There’s no question that Fannie Mae and Freddie Mac have kept the apartment market afloat in recent years, just as they have propped up the single-family sector. But private lenders are warming to the task.

So much so that Sharon Dworkin Bell, senior vice president for multifamily housing at the National Association of Home Builders (NAHB), is worried that lenders who know nothing about the sector will soon flood the market.

“It makes me nervous that amateurs will move into apartment development, make a mess, and then leave,” Bell said at the Pacific Coast Builders Conference (PCBC) in San Francisco earlier this summer. PCBC is the country’s largest regional housing trade show, second only to the huge NAHB annual convention and exposition.

Fannie Mae’s Paul Lewis also is concerned—not so much about amateurs, but about lenders’ ability to remain disciplined in the face of strong competition for borrowers. Lewis’s fear, he told PCBC’s annual multifamily trends section, is that in “recklessly pursuing” deals, they will “ignore the red flags” that always get apartment lenders into trouble.

“We’re already seeing signs of overheating,” the Fannie Mae executive said. “A lot of money is looking to come in [to the apartment market], but there are not a lot of opportunities.”

The apartment sector has been flooded with capital before, so anxiety that it could happen again is very real. But that’s a concern for another day, both speakers admitted. For now, all systems are go. Together, Fannie Mae and Freddie Mac funded $32 billion in apartment deals last year and are on pace—$8 billion in the first quarter—to equal that production again in 2011.

However, that’s just a drop in the proverbial bucket when compared to what’s needed, according to the NAHB’s figures. After starting a near record low of just 103,000 apartments in buildings of five units or more in 2010, developers are expected to begin 136,000 more units this year and 146,000 more in 2012, the group’s economists say.

But even that improved pace is “only half” of the 300,000 to 350,000 rental units that are needed every year just to keep up with demand, Bell told the conference. Hence, the rush by lenders such as Intervest Mortgage Investment, a division of Sterling Savings Bank, to help fill the void. The company has offices in Oakland, California; Portland, Oregon; and Kirkland, Washington.

Last year, Sterling was on its heels and, in the words of Marshall DeWolfe, who is director of loan production for Intervest, was “on life support.” But in October, the bank received an infusion of capital and “started a multifamily lending platform up and down the Pacific Coast,” DeWolfe told the conference. And now, he added, “everybody’s” following suit.

“When we allowed cash-out refinancing and 70 percent LTVs [loan-to-values], other lenders gasped, but now they are there,” he said. “They did the same thing in other instances, and now more and more players are coming into the marketplace, and that will continue.”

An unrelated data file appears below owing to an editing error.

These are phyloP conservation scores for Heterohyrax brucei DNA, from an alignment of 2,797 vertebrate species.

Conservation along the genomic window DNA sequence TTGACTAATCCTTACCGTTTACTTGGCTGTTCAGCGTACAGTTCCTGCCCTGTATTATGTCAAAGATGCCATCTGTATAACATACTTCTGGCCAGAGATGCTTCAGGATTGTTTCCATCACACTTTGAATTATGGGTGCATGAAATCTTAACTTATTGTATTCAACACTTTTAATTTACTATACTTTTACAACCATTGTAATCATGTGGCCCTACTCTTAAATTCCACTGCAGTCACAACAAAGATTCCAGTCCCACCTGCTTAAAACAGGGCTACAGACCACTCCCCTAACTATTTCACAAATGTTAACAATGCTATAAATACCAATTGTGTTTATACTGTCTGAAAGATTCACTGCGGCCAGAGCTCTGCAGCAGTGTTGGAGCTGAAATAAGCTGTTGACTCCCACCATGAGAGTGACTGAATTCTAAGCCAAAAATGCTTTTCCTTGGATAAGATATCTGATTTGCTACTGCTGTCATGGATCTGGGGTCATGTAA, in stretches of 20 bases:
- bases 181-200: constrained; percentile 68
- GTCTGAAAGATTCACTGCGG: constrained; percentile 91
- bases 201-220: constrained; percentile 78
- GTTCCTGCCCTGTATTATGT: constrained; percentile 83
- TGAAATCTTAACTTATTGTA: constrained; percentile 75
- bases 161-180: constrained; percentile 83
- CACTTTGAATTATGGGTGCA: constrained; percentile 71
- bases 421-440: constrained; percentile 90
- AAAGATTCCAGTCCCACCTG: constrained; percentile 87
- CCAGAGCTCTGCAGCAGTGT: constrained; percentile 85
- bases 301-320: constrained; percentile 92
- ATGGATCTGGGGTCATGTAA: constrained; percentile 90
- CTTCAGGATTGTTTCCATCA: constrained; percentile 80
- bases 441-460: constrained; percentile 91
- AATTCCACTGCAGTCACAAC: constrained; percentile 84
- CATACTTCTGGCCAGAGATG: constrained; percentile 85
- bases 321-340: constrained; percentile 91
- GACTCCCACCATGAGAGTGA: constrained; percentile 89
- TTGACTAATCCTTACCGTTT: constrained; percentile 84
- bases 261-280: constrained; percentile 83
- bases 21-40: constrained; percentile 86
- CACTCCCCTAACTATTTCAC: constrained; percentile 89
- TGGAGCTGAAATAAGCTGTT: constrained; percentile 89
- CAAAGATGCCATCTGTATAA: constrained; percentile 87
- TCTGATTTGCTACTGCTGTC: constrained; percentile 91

As a backdrop to the “Capital Markets and Apartment Financing” panel, two reports released at the conference—one from Marcus & Millichap Real Estate Investment Services, one of the country’s largest commercial real estate brokerages with offices nationwide, and the other from RealFacts and southern California–based researcher Jeff Meyers—confirmed the renewed interest in multifamily.

Although Fannie Mae and Freddie Mac are still the primary source of apartment mortgage originations, accounting for just over half the market, local and regional banks and life insurance companies are expanding their efforts to take a larger share of the business, the report by Marcus & Millichap (M&M) said. But real estate investment trusts (REITs) are likely to lead the charge, the company said, because REITs have plenty of money as well as “healthy lines of local cost credit.”

According to M&M’s “Apartment Outlook,” the recent increase in multifamily permits won’t result in finished units for 12 to 18 months. Thus, a three- to four-year window exists before supply reaches a level considered risky.

The report also touched on the market’s strong fundamentals. The minimal supply of new units, combined with demographic trends that will—among other things—see some 3 million young adults who remained with their families or moved back in with them over the last five years start to go out on their own, should result in a “notable decline” in vacancy rates. Indeed, the company predicted that for the first time in 20 years, all 45 of the metropolitan areas it tracks will register a drop in apartment vacancies.

Noting that “a flood of institutional lenders and investors [are] flocking to multifamily product,” the RealTrack/Meyers study also forecast a steep rise in permit activity. Maybe not to the level witnessed in 1972, when the first of the baby boomers started moving out on their own, but perhaps 600,000 by 2014, it predicted.

Meanwhile, the NAHB is now saying that any sustained housing recovery will take hold in multifamily first. The association estimates there are some 2.1 million deferred households, and as they emerge from whatever living situation they have cobbled together, they will strike out on their own as renters as the economy and job markets improve even before existing renters and first-time homebuyers have any significant impact on the for-sale sector.